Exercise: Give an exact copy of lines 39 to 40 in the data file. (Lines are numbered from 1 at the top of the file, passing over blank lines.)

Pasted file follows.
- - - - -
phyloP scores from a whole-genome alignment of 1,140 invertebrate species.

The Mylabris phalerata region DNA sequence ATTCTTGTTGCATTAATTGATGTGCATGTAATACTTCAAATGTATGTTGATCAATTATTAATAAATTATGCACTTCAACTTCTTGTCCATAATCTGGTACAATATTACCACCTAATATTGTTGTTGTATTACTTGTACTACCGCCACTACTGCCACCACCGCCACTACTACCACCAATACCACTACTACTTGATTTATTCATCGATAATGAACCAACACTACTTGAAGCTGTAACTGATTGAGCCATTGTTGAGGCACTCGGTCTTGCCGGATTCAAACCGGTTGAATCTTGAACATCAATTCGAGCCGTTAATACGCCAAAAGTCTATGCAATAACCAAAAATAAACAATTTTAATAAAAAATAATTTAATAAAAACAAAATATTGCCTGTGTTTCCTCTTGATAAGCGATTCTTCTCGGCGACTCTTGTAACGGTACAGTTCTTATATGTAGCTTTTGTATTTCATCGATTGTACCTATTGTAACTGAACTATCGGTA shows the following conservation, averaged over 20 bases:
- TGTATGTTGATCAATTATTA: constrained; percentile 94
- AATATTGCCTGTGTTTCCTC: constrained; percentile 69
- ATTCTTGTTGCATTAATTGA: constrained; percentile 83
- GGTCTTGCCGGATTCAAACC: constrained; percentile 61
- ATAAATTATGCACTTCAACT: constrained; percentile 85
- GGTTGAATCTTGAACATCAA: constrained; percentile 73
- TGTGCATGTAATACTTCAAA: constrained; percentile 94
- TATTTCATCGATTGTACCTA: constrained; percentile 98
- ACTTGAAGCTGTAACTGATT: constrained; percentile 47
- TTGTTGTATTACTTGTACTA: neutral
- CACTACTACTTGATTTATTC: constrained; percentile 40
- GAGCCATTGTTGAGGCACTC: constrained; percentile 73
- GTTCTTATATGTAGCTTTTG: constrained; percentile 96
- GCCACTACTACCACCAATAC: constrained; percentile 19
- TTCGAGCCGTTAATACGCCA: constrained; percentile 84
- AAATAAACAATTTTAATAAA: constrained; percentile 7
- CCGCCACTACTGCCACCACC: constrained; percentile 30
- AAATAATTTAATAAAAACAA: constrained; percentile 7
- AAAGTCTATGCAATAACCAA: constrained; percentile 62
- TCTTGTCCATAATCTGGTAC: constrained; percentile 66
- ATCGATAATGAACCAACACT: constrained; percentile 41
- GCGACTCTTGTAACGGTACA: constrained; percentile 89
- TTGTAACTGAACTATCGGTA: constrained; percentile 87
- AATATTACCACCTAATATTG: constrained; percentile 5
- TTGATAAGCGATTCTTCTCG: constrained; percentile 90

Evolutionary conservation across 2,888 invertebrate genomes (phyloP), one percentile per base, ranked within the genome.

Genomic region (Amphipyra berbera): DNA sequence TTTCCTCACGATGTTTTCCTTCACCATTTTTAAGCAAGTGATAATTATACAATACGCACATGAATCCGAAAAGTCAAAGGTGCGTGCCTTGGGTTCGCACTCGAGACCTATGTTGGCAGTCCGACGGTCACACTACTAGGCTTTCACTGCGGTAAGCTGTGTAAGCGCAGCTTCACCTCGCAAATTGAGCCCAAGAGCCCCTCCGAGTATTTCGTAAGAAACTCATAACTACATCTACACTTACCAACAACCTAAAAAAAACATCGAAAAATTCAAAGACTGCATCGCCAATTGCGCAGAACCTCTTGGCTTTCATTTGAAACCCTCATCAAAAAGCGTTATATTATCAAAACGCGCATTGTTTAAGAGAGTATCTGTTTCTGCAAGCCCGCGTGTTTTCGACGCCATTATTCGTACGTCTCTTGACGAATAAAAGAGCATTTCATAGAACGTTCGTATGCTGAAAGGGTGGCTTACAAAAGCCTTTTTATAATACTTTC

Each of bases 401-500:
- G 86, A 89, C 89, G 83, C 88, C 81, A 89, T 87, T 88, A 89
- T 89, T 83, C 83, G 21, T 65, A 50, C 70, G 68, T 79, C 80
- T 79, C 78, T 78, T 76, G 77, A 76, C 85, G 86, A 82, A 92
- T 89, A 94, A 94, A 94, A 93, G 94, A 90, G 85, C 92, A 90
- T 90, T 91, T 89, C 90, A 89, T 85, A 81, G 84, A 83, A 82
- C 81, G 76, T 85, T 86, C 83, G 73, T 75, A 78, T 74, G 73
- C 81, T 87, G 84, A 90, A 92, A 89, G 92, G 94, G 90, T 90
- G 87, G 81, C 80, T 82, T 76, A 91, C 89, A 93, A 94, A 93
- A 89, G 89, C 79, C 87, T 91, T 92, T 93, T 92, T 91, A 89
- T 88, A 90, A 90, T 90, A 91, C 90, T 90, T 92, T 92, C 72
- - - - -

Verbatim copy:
- A 89, G 89, C 79, C 87, T 91, T 92, T 93, T 92, T 91, A 89
- T 88, A 90, A 90, T 90, A 91, C 90, T 90, T 92, T 92, C 72